Tuesday 24 September 2019

Visit to Kedermister Library, Langley, Berkshire

St Mary's, Langley Marish

On the fifth of September 2019 our group went to visit Kedermister, a parish library attached to St Mary’s in Langley, Slough.  

The entrance to the library is through the Kedermister family pew, which is quite a showpiece, with its marble-effect wooden structure. The impressively detailed paintwork continues through into the library itself. A mixture of Biblical figures and architectural flourishes greet you as you enter. As you enter this room you are standing in one of the few remaining, in-situ, parish libraries. 

The Kedermister pew

Our guide, honourary librarian Katie Flanagan, told us about the seventeenth century gentleman who founded the library. Almost all of the books were bought new by Sir John Kedermister and bound in a uniform style: brown calf with a double rule, raised bands on the spine, red sprinkled edges and the gilt armorial stamp of Sir John on both boards. 

Our guide informed us that there was no surviving documentation that would indicate anything about Sir John’s collection policy – if he had one. There are a few probable conclusions that have been drawn. For example, all of the printed books, save one, were of a religious nature, which suggests that this is unlikely to be a personal collection of Sir John’s.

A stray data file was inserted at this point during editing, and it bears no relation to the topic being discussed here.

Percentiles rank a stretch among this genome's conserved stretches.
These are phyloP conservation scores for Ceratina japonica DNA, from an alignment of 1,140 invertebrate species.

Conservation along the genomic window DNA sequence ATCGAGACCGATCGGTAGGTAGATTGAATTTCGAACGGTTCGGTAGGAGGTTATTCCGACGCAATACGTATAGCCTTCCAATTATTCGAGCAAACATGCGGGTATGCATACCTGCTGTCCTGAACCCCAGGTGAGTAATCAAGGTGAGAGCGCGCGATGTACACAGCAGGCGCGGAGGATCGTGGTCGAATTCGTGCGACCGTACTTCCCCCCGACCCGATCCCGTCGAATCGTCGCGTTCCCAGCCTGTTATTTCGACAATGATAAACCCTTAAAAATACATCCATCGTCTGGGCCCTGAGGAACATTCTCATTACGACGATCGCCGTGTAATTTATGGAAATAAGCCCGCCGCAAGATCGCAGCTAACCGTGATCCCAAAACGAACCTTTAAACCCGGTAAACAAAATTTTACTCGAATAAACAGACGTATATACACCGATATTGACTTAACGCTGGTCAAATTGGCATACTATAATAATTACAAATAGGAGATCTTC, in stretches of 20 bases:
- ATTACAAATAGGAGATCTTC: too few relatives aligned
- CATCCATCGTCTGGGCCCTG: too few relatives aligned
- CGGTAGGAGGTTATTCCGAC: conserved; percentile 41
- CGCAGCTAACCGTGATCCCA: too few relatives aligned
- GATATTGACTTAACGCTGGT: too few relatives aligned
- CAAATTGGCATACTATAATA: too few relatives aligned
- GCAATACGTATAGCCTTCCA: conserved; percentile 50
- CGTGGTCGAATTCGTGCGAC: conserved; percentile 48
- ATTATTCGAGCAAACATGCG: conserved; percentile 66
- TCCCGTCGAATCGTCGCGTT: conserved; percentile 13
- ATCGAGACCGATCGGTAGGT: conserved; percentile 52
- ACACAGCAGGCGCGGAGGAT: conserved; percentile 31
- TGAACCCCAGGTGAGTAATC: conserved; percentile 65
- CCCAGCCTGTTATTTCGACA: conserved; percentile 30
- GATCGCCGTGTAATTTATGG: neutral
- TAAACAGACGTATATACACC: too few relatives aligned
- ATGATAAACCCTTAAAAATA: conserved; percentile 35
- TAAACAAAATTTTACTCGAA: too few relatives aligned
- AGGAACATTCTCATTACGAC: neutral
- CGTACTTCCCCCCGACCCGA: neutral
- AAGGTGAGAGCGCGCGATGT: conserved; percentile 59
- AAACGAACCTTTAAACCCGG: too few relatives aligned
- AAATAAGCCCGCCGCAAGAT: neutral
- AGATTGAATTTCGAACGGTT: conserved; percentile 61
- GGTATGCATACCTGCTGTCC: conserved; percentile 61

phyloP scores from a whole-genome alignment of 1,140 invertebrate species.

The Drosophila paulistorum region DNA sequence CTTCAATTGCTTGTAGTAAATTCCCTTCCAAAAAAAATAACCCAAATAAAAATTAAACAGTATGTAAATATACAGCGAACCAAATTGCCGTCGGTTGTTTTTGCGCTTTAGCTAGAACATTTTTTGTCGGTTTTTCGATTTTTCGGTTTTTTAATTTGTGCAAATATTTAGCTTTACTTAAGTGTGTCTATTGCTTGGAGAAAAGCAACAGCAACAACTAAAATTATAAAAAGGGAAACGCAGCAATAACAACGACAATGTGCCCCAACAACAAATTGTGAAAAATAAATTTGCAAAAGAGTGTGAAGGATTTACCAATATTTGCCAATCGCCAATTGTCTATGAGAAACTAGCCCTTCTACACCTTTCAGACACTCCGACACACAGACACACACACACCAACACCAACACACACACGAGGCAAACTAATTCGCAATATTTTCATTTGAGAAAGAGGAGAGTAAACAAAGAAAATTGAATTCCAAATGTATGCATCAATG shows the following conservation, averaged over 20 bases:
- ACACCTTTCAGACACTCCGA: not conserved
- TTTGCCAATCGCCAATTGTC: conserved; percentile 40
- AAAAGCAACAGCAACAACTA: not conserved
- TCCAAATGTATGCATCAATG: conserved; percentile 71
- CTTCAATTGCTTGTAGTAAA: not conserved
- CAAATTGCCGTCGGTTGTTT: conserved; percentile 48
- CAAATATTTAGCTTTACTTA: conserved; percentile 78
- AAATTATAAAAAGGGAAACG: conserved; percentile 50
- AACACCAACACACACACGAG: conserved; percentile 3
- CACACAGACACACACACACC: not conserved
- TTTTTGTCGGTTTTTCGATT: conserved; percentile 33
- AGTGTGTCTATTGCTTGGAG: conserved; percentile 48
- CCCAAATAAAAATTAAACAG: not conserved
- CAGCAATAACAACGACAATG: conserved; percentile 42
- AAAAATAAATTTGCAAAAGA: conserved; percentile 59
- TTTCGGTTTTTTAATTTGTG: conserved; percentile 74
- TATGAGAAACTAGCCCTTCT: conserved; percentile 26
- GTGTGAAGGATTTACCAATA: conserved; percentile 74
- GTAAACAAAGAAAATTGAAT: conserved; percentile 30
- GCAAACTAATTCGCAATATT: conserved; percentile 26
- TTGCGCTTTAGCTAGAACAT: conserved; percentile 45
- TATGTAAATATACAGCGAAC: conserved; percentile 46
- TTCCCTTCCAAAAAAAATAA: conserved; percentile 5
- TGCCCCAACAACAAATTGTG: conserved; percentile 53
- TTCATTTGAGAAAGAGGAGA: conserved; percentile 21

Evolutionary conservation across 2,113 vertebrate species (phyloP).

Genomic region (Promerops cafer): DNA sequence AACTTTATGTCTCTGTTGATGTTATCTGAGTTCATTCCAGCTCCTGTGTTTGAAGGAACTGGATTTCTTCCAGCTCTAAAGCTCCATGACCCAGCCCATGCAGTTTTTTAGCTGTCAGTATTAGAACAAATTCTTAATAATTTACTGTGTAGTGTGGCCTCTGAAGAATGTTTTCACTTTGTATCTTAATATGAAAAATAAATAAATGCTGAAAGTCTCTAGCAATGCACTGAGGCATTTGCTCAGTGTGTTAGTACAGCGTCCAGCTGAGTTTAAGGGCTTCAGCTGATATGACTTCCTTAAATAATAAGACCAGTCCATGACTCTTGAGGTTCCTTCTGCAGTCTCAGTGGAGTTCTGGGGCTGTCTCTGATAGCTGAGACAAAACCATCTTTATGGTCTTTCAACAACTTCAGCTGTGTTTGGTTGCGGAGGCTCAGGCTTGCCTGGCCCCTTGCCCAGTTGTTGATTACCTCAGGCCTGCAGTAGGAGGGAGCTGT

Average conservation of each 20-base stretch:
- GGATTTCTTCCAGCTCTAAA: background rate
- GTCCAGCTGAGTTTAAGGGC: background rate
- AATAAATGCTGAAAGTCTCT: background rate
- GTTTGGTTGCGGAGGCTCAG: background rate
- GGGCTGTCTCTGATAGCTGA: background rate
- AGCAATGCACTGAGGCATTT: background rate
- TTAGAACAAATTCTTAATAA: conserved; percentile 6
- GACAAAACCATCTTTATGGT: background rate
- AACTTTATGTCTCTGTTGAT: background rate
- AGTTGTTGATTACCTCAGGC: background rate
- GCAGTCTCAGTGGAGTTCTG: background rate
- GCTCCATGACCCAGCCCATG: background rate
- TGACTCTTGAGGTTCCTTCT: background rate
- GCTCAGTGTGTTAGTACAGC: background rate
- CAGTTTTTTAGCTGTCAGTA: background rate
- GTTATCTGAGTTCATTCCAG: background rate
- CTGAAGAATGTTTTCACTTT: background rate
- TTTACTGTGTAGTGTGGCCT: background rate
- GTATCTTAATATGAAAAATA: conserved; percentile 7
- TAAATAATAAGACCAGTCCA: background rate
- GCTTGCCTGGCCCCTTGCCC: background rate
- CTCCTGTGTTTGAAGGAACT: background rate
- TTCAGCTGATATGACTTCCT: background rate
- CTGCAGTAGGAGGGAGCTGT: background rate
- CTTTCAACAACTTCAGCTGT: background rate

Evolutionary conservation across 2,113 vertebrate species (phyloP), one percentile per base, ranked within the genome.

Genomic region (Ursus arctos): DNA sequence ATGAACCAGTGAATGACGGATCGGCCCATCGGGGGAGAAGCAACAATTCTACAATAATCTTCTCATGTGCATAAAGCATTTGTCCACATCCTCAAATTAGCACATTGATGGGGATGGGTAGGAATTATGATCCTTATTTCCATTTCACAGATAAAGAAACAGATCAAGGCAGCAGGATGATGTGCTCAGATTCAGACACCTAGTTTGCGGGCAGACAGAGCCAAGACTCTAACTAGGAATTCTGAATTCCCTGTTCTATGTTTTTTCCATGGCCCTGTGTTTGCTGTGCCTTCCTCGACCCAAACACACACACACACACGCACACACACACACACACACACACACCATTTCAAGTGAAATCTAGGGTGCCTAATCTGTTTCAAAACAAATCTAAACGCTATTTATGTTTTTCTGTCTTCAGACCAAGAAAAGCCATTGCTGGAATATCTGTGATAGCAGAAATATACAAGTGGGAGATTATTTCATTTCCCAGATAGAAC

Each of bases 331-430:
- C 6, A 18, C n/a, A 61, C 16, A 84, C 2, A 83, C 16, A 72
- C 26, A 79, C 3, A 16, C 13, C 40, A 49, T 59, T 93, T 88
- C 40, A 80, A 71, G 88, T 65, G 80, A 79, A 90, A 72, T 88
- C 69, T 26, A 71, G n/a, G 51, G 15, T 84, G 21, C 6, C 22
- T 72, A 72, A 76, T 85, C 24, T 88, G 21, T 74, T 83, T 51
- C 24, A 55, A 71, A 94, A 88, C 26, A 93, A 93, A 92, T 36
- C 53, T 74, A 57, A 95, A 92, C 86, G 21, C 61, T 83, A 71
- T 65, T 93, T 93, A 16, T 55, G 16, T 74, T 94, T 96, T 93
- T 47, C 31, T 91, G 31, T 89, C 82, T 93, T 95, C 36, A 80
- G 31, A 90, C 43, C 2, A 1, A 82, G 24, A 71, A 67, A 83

Sir John also didn’t seem to have a policy of rebinding secondhand volumes, for which we can all be grateful. 

How did one go about finding things in this library? The original catalogue, or inventory, was revealed to us from behind a protective curtain: a manuscript on parchment dated “Aprill 1638”. It is a record of all volumes in the library; however, it is not available online. The only two volumes in the collection that are catalogued online are one manuscript on permanent loan to the British Library – an 11th century illuminated Gospels probably written in England before the Norman Conquest – and the collection's sole incunable, which is listed on the Incunabula Short Title Catalogue. This is notable for having every one of its references to the Pope crossed out.  

The inventory on parchment, dated "Aprill 1638", refers to volumes by number

It was not uncommon for wealthy book collectors to publish catalogues of their libraries but nothing of this sort ever existed for Kedermister as, before 1911, the only person who would have had regular access to the library would have been the vicar. The rather fine condition of the volumes speaks to this limited use. 

All of the library's shelves are enclosed behind highly decorated doors. Sir John's portrait can be seen here facing the books

It is not known if the blank cartouches in the decorations were ever intended to be written on

Perhaps the most unusual book in the library is the Kedermister family prescription book or Pharmacopolium